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How environmentally friendly is mobile tech?

In modern society, energy is at the center of many socio-economic debates. Technology is obviously at the forefront of the discussion, because all electronic devices have to consume electricity to function. Greenpeace has produced a report that made us think. So, let's take an eye-opening look at this subject and see how we contribute to global consumption of energy as smartphone users.

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What is energy?

The Oxford dictionary gives us the following definition:

Power derived from the utilization of physical or chemical resources, especially to provide light and heat or to work machines

There are different types of energy: some are clean, and others less so because they leave an impact on the environment. Nuclear energy, for example, is not clean energy, while hydraulic power is one of the best alternative energy sources in terms of cleanliness. It is therefore in the interest of everyone to choose clean energy as much as possible to limit the risks to oneself, others and the planet on which we live. Why don't we just opt for clean energy 100 percent of the time? Certain types of energy, like nuclear power, have particular advantages, like practicality or efficiency, that are sometimes more important to people than their disadvantages.

For us, fans of technology, energy is obviously an essential element since it allows us to use our devices and, indirectly, many services, like cloud storage and social networks.

How are green are we really?

When you use your smartphone, you send and receive data. Information transfers between many devices to reach you, so using your phone has a much broader impact than you can imagine. Servers, data centers, mobile phone batteries and more have to be powered somehow.

You wouldn't be surprised to learn that the most energy-intensive activities are streaming video and social networking. As both of these become more and more popular, usage increases and power consumption increases too. So, binge watching Netflix and being on Facebook 24/7 isn't just eating up your cell phone data plan, it's hurting the environment more than you maybe realized. But, what kind of energy are companies like Google and Facebook using? Hint: it's not all green energy.

Greenpeace's rankings

From the manufacturing of a smartphone to its use by your own hands, energy is used every step of the way. Today, many technology companies focus on renewable energy because it offers a variety of benefits, but not all are at the same level of green. Greenpeace examined the issue and created its own ranking in order to present us with the greenest tech companies.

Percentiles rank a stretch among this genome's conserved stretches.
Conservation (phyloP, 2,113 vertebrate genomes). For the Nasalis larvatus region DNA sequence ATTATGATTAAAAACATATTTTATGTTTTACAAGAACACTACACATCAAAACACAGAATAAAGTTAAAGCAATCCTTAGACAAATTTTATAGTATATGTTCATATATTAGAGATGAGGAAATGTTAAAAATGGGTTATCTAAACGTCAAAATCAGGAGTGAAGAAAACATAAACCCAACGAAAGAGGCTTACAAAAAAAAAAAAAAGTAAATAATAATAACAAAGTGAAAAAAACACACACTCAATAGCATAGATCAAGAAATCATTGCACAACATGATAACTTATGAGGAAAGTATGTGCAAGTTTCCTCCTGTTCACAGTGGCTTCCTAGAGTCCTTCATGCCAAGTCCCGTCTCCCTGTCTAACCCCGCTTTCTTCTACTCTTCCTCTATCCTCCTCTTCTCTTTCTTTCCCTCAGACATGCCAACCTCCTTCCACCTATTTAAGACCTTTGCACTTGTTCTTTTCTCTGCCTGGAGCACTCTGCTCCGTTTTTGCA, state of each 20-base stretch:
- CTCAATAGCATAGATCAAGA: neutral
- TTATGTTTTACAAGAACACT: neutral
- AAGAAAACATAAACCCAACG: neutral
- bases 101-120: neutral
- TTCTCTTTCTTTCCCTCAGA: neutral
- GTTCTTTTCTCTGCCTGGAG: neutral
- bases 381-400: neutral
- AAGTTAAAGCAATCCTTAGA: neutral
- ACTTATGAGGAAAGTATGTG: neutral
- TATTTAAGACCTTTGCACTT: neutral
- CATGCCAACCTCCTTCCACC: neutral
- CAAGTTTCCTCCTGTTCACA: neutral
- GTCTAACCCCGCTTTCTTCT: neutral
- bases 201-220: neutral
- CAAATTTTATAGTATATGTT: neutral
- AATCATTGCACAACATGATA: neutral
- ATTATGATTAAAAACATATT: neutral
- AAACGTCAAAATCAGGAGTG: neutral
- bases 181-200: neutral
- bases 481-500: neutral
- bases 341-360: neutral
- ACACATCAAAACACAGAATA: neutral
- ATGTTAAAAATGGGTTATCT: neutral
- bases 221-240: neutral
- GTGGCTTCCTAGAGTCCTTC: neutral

In first place, we find...Apple. Greenpeace gives it an A (maximum score). In second place, we find Facebook which also gets an A, followed by Google wich has the same rating. In fourth place, we find Salesforce just a bit above Microsoft and Adobe, all three getting a B rating.

Apple, Google and Facebook can be criticized on many fronts, but not when it comes to renewable energy. This is also the third year in which Apple is in first place.

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Here are the scored companies. © Greenpeace

Are smartphone users sufficiently aware of how much energy they use? How can we be more conscious of the environmental impact of our everyday use of technology? 

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  • No we smartphone users are not aware of the environmental impact....
    the sheer scale of physical production of millions of devices is almost beyond comprehension..
    when a major manufacturer for Apple decides to improve working conditions by installing anti suicide netting for the benefit of its workforce, I'm not too sure they are gonna care about the environment...
    the need and desire for profit always comes before ethics..

    and for a device to actually work, requires an astonishing amount of support, just simply knowing your location and making a call requires satellite's and cell towers and servers.. at an incomprehensible collective cost of billions and billions, and all of it needing constant development, maintenance, repairing and upgrading..
    all of this requires vast amounts of power...
    the energy it takes to provide global smartphone connectivity is well beyond my comprehension.

    As for smartphones themselves... at the very least ALL major manufacturers should by law have in place the ability to responsably recycle EVERY product they produce..

  • Anna S. 7 months ago Link to comment

    Interesting article Benoit! Though I have to say there is so much more to this topic that would really catch my interest. I would like to know how energy-consuming different devices are, not only what kind of energy the manufacturers behind them use. Personally I have a provider of green power at home since I care about this stuff. But then I know that all the materials and resources used in my phone are anything else than environmental friendly. But then again, at least I got it second hand and make sure the resources have been used for a good while before going to smartphone-heaven.
    And you outlined briefly - how about our usage? This morning I caught myself with the music still running on my phone even though I didnt listen to it from the other room I was in. How much impact does such a behavior have?
    Energy consumption from the perspective of product design as well as from the perspective of the user are really big topics and deserve a deeper research I guess. I am really looking forward to read more of this!

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